What follows is just background info if you want or need to know anything about the situation. You’re more than welcome to skip to the end.
The last one finished on 2nd Dec. I’m much healthier without it, as the atmosphere was sick, the partners and senior lawyers creating silly work out of the blue, sometimes repeating work already done, just to do anything for lack of work. Didn’t like the way they treated me either. But with all this crisis, any job is nice to have.
It looks like there are very few offers, although I can find some. Understandably, nothing is perfect, but most of what I can find has flaws. There’s an opening in the Foreign Ministry (yeah, I’m in Europe - Poland precisely), in the human rights litigation department. Duties involve representation, talking to applicants, arranging settlements and so on. Looks great and I really like human rights. They want languages and I can oblige. They say Ph.D. done or being done would be great and I’m doing one in criminal proceedings, specialising in the rights of the accused. What’s the catch? We all know what human rights cases tend to be. Discrimination, delayed process of the law, inequalities and so on are one thing, gay rights and abortion rights are a different thing. I’m not going to do that kind of thing even if I’m going to get shot, so losing that job by way of discharge is perhaps a possibility… Not like I’d enjoy proving why and how the state did not violate someone’s rights if it did. However, a former workmate says the guy who runs that dept is the best boss he’s ever had. Perks include diplomatic status, pay is less than I earned in the law firm, but work hours are probably much more civilised and I suppose the work is more creative. Still…
Another opening they have in the govt’s legislation centre. Anything from junior legislator to head legislator and the last time I checked, that was a surprisingly high rank in the civil service, though chances are the pay isn’t as good as in the Foreign Ministry (despite the difference in grade) and the work might be rather tedious when you need to dig through tons of low-level badly written legislation on totally boring subjects. And I’m not sure of my ability to work in what is essentially drafting proposed laws to the tune of the govt’s directives if I am totally at odds with the ruling party. Fewer opportunities for a conflict of conscience than in the Foreign Ministry’s human rights work, I guess.
Then there are also private openings and I’d be inclined to go that way, the pay being bigger and not having to take any political directives from the party I disagree with, but these days all openings are for in-house lawyers and I’m a law firm lawyer, I specialise in litigation, I’m doing a Ph.D. in criminal procedural law, which is rather far apart. And I hate taxes and forms of any kind, I just couldn’t do finance stuff.
The common problem with both govt and corporate employ is that the bar association might refuse me permission to keep it when I am done litigating the bar traineeship exam - we need to train 3.5 years for the bar (which is already after graduating in law) and there’s both an entry and a final exam. I was three points short of passing the entry one, but I’m litigating it because at least several questions had wrong answers or were logically flawed and a number violated the applicable regulation for other reasons. So if I win - and there’s a big chance, I may have to drop any govt or corporate employ I have - especially the govt. Obviously, I could skip the training and just take the final exam when I’m done with the Ph.D. (Ph.D.'s are allowed to skip the training and just take a go at the final exam), but that would defeat the point of my current excessive litigation.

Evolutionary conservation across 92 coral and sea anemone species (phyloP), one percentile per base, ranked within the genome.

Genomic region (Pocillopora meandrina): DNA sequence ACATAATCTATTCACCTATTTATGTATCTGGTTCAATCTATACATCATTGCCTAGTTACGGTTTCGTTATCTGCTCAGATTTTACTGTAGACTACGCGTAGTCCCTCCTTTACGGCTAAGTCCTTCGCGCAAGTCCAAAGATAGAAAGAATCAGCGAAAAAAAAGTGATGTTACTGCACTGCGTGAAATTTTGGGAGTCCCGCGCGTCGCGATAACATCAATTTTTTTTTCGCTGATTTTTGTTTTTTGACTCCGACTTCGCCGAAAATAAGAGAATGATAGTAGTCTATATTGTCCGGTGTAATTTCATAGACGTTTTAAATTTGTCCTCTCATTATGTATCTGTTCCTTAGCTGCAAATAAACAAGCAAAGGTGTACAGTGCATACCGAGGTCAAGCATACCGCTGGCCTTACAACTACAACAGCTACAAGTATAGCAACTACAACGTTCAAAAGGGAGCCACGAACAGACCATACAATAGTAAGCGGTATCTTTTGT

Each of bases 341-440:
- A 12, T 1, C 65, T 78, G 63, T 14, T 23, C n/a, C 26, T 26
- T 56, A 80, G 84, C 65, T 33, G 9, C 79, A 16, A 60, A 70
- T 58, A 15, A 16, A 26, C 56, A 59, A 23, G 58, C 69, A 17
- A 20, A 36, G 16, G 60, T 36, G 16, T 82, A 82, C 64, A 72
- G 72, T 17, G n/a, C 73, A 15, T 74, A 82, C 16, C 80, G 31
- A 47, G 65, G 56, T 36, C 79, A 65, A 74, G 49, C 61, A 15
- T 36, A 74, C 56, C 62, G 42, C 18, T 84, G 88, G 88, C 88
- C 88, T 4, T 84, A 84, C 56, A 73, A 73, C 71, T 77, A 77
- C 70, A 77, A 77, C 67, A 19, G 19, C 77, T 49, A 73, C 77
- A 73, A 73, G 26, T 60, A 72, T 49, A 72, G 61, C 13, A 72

A still different option, one I’ve been returning to in my mind, is once again taking up English teaching and adding translation to the menu, this time as a registered business with all the stuff like a website, seals, visit cards, stationery and whatever it takes to run a professional legal/business language consultation office. The most independence, probably the best rates, the most risk and the most paperwork. And the farthest from my learned profession, sadly, even if I’ve taught English and Latin for longer than I’ve practised law and translation at my speed and the rate for a specialised text should easily net me several times more money from an hour of work than I got at the law firm. Naturally, you need to generate business and that’s the problem. It can be dealt with, but it takes time and the reality of it is much less of a bed of roses than it appears, especially in a time of economic crisis and a country which is deep sunk in bureaucracy and senseless overregulation. Skipping the whole business stuff and remaining a private freelancer is the best tax-wise (as long as it qualifies as a form of authorship, your income is halved for tax purposes and then the tax rate is 19%, so basically 90% of your cash remains yours), but in that case you are not allowed to provide services for the people - you can only work for corporations and agencies. And to acquire that kind of contacts is more difficult than to find business as a one-person company. I’m doing some of that at the moment, but so far I am only staffing one course at a language school and more doesn’t seem to be coming.
This basically means tough times and tough decisions and admittedly, much of the problem is with me and not with the market or the possible openings. Sometimes I wish one could find in the field one studied, put all the skills to use, get a good pay, have a boss that respects labour laws and treats people like people, but the world doesn’t work that way. If you don’t mind a short prayer, I’ll be grateful.